Photo courtesy Mike Linksvayer
Sutter Creek began updating its general plan in 2012. A city’s general plan is the blueprint for its future. It sets forth conditions and limitations on future development. It includes both a vision for a city’s future and a commitment to a list of actions needed to make that vision a reality. And it gives direction to private investors, community groups, and city officials who want to
bring that vision to life.
The Sutter Creek City Council will soon circulate the latest versions of the Sutter Creek General Plan Update and related environmental analysis for a final round of written public comments. The draft general plan would allow the city to grow to 20,000 residents from its current population of fewer than 3,000.
The city’s 2017 environmental review of the draft plan showed that future development could have adverse effects upon, among other things, traffic, parking, views of ridgelines, noise, and community parks. The Foothill Conservancy’s main concern about the draft is that in many cases, the city is not committing to actually mitigate those impacts, but instead retaining the
option for future city councils to waive some mitigation measures on a case-by-case basis.
When last we reported to you on the Sutter Creek General Plan Update , the planning commission was reviewing the draft general plan and making recommendations for changes to the city council. However, the review claimed that the general plan update included policies that would act as mitigation measures to reduce those impacts to insignificant levels.
For a policy to qualify as a mitigation measure under the California Environmental Quality Act, a city must commit to implement it. But the policies the city relied upon don’t qualify as mitigation measures because they are not mandatory and enforceable (“shall” or “must” policies), but may be optionally applied or not by the city council on a project-by-project basis (“should” or “may” policies). After we pointed out this problem, the planning commission
agreed to require that each policy that serves as mitigation would be applied to new developments unless it was financially, technically, or legally infeasible, or would have other more-undesirable adverse impacts of its own.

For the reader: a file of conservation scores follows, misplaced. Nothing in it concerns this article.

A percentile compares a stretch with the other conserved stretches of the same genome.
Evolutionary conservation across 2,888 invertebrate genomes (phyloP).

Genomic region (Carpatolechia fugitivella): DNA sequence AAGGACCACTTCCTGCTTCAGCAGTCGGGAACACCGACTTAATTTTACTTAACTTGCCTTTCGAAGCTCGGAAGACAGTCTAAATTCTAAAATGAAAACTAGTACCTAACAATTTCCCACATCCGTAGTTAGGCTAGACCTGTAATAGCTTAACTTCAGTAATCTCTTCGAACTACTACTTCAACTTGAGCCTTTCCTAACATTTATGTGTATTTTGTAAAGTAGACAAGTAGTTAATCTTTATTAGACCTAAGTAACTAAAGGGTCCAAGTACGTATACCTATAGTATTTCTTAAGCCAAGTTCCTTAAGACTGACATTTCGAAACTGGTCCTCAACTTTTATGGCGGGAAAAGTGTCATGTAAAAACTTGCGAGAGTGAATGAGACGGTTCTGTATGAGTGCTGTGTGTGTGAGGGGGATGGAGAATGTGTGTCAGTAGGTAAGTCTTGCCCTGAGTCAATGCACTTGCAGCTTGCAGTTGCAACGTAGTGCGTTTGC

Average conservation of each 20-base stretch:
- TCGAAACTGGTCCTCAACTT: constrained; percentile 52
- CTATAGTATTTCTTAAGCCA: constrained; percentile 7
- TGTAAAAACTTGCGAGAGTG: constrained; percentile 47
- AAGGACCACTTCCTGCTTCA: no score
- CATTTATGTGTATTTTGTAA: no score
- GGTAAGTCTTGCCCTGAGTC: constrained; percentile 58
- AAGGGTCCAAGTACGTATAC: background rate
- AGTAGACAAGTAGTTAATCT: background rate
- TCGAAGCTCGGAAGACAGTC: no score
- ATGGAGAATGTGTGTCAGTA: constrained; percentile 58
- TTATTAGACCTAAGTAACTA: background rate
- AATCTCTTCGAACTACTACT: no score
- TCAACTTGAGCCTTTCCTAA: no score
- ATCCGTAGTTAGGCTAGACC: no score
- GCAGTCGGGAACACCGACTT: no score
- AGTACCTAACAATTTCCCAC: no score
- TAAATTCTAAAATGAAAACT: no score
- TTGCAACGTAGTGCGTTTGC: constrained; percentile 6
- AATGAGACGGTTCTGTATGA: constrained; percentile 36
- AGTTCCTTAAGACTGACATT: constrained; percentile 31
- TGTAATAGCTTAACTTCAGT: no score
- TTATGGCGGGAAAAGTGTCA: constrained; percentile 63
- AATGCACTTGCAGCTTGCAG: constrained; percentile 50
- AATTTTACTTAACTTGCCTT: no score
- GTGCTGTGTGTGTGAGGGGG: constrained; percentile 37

But the city has now rejected that definition. At two public workshops held this year, the city council made a number of changes to the plan, including rejecting the mitigation recommendation from the planning commission. Council members felt that the recommendation placed too many constraints on its discretion.
However, the meeting minutes do not reflect the public or council members’ comments or their actual direction to staff, so we are left somewhat confused regarding what level of mitigation commitment the council truly intends to make in the new general plan. The city will reveal its modified approach to the mitigation question, along with the other changes to the plan made by the council, when the revised general plan update and mitigated negative declaration are circulated for public comment.
If this lack of accountability concerns you, please weigh in before the city adopts the new plan. Please tell the council that you want mitigation measures to be mandatory, so that Sutter Creek remains a beautiful, pleasant, and healthy place to live, work, visit, and do business. To get on the list to receive the plan and mitigated negative declaration documents, please contact city planning consultant Anders Hague and Sutter Creek City Manager
And if you live in Sutter Creek or have a business or property there, be sure to keep an eye out for alerts from us by e-mail, phone or on Facebook regarding your next opportunity to comment on the plan that will shape the future of Sutter Creek for decades to come.